“When you finally slow down for the shmita year, don’t be surprised if there is confrontation waiting for you to wrestle with. If you see it through, you might find new blessings in your life.”
In Parashat Vayishlach, Jacob returns to his homeland of Canaan after living with his uncle for fourteen years. He now has a large family, two wives and eleven children, and amassed some wealth. After reconciling with his brother Esau, from whom he initially fled, his family arrived at Shechem. There Jacob’s daughter, Dinah, is raped and taken by Shechem (the local chieftain’s son). Her brothers Simeon and Levi slaughter Shechem and his house to retrieve Dinah. (I encourage you to learn more about this difficult passage – commentaries on My Jewish Learning and source on Sefaria are good starting points.) The parashah concludes with G!d renewing the covenant with Jacob, the death of Rachel in childbirth, and a record Esau descendants.
When he first arrives in Canaan, Jacob sends word of his arrival to Esau. Esau replies that he will meet Jacob with 400 men.
400 men? 400 men! Does he mean to honor Jacob or kill him and his family?
Uncertain about Esau’s response, Jacob anxiously prepares to both appease his estranged brother and protect his family. During the day, he sends servants ahead to present Esau with gifts. At night, he sends his family and possessions away to safety, across the Jabbok stream, in case Esau attacks. After all this work is done, the text tells us, “Jacob was left alone…” (Gen 32:25)
The extent and intensity of his preparations are punctuated by his sudden aloneness. This change in energy is further highlighted by the following scene. The narrative continues, “Jacob was left alone. And a man wrestled with him until the break of dawn.” (Gen 32:25) Neither person wins the match, though Jacob is injured. Jacob believes this man is a divine being and demands to receive a blessing. So the man renames Jacob to “Israel”, which later becomes the namesake of the Jewish nation.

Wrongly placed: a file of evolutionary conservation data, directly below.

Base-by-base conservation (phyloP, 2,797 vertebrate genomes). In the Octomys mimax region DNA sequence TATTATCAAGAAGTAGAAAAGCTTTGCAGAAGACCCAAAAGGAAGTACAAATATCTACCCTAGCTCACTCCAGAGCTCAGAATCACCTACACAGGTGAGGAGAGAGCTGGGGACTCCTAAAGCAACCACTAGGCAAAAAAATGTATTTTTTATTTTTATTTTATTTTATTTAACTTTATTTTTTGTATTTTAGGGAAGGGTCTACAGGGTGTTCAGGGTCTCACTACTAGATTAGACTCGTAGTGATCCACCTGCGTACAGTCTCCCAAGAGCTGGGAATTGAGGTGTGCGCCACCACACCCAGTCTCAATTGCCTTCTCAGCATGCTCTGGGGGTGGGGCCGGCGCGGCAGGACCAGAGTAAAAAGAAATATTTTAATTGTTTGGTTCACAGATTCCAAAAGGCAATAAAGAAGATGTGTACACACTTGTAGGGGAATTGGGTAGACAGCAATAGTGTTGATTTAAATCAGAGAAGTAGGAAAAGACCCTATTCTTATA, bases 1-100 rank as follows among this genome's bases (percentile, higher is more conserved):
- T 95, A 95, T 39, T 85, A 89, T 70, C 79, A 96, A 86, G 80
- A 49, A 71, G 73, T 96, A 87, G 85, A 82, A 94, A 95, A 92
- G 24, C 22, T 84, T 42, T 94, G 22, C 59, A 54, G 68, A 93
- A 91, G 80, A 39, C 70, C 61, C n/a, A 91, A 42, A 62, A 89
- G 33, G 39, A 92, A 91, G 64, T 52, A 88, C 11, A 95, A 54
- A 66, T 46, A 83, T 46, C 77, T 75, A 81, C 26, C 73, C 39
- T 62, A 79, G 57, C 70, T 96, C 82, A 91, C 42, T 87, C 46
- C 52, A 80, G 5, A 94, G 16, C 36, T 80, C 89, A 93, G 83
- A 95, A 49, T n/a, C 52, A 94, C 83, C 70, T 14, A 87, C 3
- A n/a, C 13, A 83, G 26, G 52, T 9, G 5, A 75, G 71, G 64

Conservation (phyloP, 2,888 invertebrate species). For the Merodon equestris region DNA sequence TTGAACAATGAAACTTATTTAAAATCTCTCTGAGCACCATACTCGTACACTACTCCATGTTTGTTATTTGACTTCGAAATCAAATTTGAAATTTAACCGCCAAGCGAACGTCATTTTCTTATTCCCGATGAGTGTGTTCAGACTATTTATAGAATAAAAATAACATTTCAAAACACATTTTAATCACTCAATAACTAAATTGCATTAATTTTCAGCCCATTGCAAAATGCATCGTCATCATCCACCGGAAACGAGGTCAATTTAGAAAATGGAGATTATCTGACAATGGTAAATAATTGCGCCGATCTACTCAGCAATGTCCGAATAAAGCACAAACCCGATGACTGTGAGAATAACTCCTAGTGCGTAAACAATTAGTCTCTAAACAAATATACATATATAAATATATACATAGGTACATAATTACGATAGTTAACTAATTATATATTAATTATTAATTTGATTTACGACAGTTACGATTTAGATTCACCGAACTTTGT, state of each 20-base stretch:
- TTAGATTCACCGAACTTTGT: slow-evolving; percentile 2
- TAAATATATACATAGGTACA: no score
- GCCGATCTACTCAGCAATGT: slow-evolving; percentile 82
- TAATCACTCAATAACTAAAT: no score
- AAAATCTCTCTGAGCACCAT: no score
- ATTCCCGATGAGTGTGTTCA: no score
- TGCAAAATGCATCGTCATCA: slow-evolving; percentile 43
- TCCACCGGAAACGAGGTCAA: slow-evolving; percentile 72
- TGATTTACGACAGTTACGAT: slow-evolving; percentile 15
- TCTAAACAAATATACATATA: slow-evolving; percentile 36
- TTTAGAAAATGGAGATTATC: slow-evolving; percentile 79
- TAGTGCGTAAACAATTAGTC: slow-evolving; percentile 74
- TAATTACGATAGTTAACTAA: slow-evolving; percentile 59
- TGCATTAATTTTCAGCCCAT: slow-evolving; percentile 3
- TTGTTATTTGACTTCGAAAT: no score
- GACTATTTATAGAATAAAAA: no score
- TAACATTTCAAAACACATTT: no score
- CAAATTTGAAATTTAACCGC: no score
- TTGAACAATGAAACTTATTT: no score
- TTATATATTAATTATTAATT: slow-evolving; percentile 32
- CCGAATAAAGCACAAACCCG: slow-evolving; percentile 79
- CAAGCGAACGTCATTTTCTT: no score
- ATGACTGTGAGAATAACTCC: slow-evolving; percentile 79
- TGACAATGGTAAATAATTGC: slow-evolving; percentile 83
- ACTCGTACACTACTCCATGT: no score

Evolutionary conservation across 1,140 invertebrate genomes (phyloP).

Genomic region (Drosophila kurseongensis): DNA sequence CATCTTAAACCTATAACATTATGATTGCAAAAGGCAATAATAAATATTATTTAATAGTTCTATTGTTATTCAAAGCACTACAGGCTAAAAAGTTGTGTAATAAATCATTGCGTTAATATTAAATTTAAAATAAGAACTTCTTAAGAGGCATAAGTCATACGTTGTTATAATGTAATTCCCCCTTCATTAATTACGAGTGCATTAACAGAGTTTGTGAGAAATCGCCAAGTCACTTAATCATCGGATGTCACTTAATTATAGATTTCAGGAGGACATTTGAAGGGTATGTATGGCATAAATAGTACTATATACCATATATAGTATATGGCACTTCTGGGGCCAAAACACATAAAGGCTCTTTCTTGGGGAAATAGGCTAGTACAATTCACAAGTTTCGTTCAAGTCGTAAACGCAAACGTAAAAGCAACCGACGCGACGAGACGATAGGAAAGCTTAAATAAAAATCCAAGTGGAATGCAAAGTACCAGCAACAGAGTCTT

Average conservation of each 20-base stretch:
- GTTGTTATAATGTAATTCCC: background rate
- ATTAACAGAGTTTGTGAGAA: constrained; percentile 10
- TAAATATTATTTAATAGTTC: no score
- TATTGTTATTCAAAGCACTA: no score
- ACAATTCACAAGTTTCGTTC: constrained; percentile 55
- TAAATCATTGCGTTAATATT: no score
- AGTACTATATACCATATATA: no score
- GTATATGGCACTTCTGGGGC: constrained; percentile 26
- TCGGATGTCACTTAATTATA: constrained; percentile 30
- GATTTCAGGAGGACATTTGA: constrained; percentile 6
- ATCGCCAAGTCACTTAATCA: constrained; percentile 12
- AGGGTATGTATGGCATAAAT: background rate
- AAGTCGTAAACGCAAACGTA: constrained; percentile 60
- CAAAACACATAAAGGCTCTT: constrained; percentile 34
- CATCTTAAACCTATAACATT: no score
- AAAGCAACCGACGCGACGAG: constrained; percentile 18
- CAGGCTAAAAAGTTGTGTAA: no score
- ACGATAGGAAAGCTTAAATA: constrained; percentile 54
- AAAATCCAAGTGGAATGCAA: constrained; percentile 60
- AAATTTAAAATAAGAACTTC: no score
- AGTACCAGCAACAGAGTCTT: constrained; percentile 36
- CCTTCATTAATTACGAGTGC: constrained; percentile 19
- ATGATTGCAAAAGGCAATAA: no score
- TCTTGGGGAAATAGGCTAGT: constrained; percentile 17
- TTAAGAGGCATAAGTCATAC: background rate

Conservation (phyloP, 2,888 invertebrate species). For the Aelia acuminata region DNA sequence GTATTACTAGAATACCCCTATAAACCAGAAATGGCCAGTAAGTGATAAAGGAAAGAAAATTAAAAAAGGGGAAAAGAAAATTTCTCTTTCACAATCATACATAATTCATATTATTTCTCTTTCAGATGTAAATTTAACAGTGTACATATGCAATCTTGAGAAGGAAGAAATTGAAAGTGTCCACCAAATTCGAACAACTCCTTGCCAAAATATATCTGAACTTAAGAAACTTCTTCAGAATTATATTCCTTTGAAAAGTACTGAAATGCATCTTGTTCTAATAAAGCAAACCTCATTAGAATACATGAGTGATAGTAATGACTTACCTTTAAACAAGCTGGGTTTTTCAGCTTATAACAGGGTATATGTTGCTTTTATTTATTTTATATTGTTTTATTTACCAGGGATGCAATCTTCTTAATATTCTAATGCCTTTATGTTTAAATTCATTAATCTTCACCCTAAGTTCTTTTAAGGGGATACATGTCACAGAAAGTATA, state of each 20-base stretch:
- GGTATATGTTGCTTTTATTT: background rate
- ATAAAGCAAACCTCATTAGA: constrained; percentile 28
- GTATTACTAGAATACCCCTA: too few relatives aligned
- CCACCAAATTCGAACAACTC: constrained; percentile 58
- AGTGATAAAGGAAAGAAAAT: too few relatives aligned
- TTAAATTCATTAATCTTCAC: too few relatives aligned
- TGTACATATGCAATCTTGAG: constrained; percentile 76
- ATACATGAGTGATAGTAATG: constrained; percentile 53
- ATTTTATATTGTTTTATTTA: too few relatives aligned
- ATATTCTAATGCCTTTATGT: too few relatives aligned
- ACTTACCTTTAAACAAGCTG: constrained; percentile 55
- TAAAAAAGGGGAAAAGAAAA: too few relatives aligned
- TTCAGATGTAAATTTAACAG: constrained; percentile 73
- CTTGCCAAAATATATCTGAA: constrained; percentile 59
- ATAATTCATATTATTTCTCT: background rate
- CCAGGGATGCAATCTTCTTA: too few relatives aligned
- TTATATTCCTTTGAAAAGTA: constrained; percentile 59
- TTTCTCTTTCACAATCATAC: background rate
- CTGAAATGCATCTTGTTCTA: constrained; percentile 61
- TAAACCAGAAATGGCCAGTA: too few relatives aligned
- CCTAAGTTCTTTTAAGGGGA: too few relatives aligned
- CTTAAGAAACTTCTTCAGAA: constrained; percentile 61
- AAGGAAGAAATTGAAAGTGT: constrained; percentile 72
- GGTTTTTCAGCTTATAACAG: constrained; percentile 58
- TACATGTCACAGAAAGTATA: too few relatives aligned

Shmita and the weekly Shabbat, both asked us to consider, what happens when we cease worrying and working, and surrender to rest and solitude?
The parashah responds that we may find someone (or something) waiting to confront us, to wrestle with us.
Just like the parashah, who we will wrestle with is unclear. Was the man an angel? A soldier of Esau? A manifestation of Jacob’s unconscious? We too don’t know what confrontation awaits us when we stop our laboring and doing to take time alone.
This confrontation was consequential for Jacob – he left both physically and psychologically altered. But, what if he never stopped and avoided this painful confrontation all his life? What blessings would he have missed out on? Would he have fulfilled the purpose G!d laid out for him?
When you finally slow down for the shmita year, don’t be surprised if there is confrontation waiting for you to wrestle with. If you see it through, you might find new blessings in your life.
Bruce Spierer is the Public Education Manager at Hazon, overseeing and directing the development of public education programs that challenge and support Jewish institutions to develop and integrate commitments to addressing the climate crisis. Bruce brings ten years of experience working in urban agriculture, community composting, and public horticulture. Additionally, Bruce has worked in nonprofit strategic planning and leadership development. He holds a Masters degree from New York University in Environmental Conservation Education focusing on Nonprofit Management. Bruce is an amateur naturalist, lover of composting, and an avid fermenter of food and drink.
How may I see and read your past parashas for the Schmita year?\
I found this one so meaningful.
I am wrestling with this blog post. So deep, important and meaningful. Thank you.